We love soda bread. It is really very easy to make. Don’t be put off thinking the process of making bread is hard and laborious – this one is not at all. The salty saltbush makes it so darn good hot out of the oven with lashings of butter. You could use bush tomato, wattleseed or make your own Davidson’s plum and cinnamon myrtle jam (below).
Saltbush and muntrie soda bread
340 g wholemeal self-raising flour
340 g plain flour
3 tsp ground saltbush
1 tsp bicarbonate of soda
Small pinch of salt
580 ml buttermilk
2/3 cup muntries
Drizzle of olive oil
2 tbsp saltbush seeds, for topping
2 sprigs of sea rosemary, finely chopped
Extra muntries, for garnish and to serve
Preheat the oven to 200C.
Put the flours, saltbush, bicarbonate of soda and pinch of salt into a large mixing bowl and stir. Make a well in the middle and pour in the buttermilk and muntries. Mix quickly with a fork to form a soft dough. Add more buttermilk if it’s too dry and more flour if too sticky.
Turn it out on to a floured surface and knead briefly (don’t over-knead or it will be hard as a rock). Shape it into a 30 cm loaf, flatten slightly and place on to a baking tray lined with baking paper. Cut a cross in the top of the loaf, lightly brush on some oil and sprinkle the saltbush seeds and sea rosemary. Bake for about 45 minutes, or until the loaf sounds hollow when you knock the bottom.
Davidson’s plum & cinnamon myrtle jam
Makes 1.5 litres
Another one of those combinations that just cannot be beaten is plum and cinnamon. These native plums are really tart, so if you prefer you could use half native and half common plums, such as Victoria, greengage or red, or whatever is available from your neighbourhood trees.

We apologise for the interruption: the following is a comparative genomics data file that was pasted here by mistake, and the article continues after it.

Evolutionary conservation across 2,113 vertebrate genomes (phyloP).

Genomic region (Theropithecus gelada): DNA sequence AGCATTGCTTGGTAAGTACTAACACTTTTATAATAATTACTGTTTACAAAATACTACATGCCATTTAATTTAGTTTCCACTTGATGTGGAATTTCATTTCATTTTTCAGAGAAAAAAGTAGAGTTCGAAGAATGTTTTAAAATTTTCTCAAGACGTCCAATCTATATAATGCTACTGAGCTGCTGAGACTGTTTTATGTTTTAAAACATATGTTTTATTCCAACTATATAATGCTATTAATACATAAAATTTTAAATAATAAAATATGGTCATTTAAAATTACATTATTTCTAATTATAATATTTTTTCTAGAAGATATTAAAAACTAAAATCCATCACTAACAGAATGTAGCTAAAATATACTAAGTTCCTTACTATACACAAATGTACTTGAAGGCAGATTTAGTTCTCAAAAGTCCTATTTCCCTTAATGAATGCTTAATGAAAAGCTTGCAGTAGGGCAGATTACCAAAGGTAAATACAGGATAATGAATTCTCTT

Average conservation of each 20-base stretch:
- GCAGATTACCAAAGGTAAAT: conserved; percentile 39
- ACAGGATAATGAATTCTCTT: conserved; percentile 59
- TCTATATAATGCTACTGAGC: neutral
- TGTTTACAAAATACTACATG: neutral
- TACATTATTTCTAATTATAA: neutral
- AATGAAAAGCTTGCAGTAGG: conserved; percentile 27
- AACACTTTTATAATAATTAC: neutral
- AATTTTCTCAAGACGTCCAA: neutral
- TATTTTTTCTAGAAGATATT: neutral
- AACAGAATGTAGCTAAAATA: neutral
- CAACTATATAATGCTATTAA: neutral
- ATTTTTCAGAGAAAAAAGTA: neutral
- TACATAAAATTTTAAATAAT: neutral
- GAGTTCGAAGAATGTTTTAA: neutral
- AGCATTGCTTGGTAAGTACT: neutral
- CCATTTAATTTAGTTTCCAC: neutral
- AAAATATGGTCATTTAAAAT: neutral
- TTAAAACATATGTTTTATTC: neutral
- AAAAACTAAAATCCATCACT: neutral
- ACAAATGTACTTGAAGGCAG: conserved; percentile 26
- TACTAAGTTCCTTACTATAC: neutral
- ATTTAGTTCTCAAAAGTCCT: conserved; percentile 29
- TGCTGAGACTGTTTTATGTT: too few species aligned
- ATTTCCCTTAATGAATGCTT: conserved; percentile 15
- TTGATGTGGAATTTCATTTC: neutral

1 kg Davidson’s ooray or Illawarra plums
1 kg white sugar
1 lemon, zest and juice
2 tsp ground cinnamon myrtle or 4 leaves whole and crushed slightly
Wash the plums, halve them and remove the seeds. Weigh the fruit and make sure you have exactly the same amount of sugar as fruit.
Place the plums and sugar in a large, heavy-based saucepan. Add the lemon zest, juice and cinnamon myrtle. Heat on low, stirring until the sugar dissolves. Bring to a light rolling boil and allow to simmer for 1 hour, or until the mixture has slightly thickened.Warndu Mai (Good Food) by Rebecca Sullivan and Damien Coulthard (Hachette Australia, $45). Photograph: Hachette Australia
Test the mixture by putting a small saucer in the freezer for 1 minute. Remove from the freezer and put 1 teaspoon of jam on to the saucer. Leave for 1 minute, run your finger through the centre of the jam and if it wrinkles it’s set.
Once set, pour the jam into 4 x 250 ml sterilised jars and seal. Store in a cool, dark place for up to 2 years.
Check our resources guide for some useful places to buy from, ask your local supermarket to stock some, forage for a little (respectfully) and, better yet, grow a little too. Whether it’s a balcony or a backyard, growing herbs and greens is easier than you think.
This is an edited extract from Warndu Mai (Good Food) by Rebecca Sullivan and Damien Coulthard (Hachette Australia, $45). Next week, finger lime & lemon myrtle cheesecake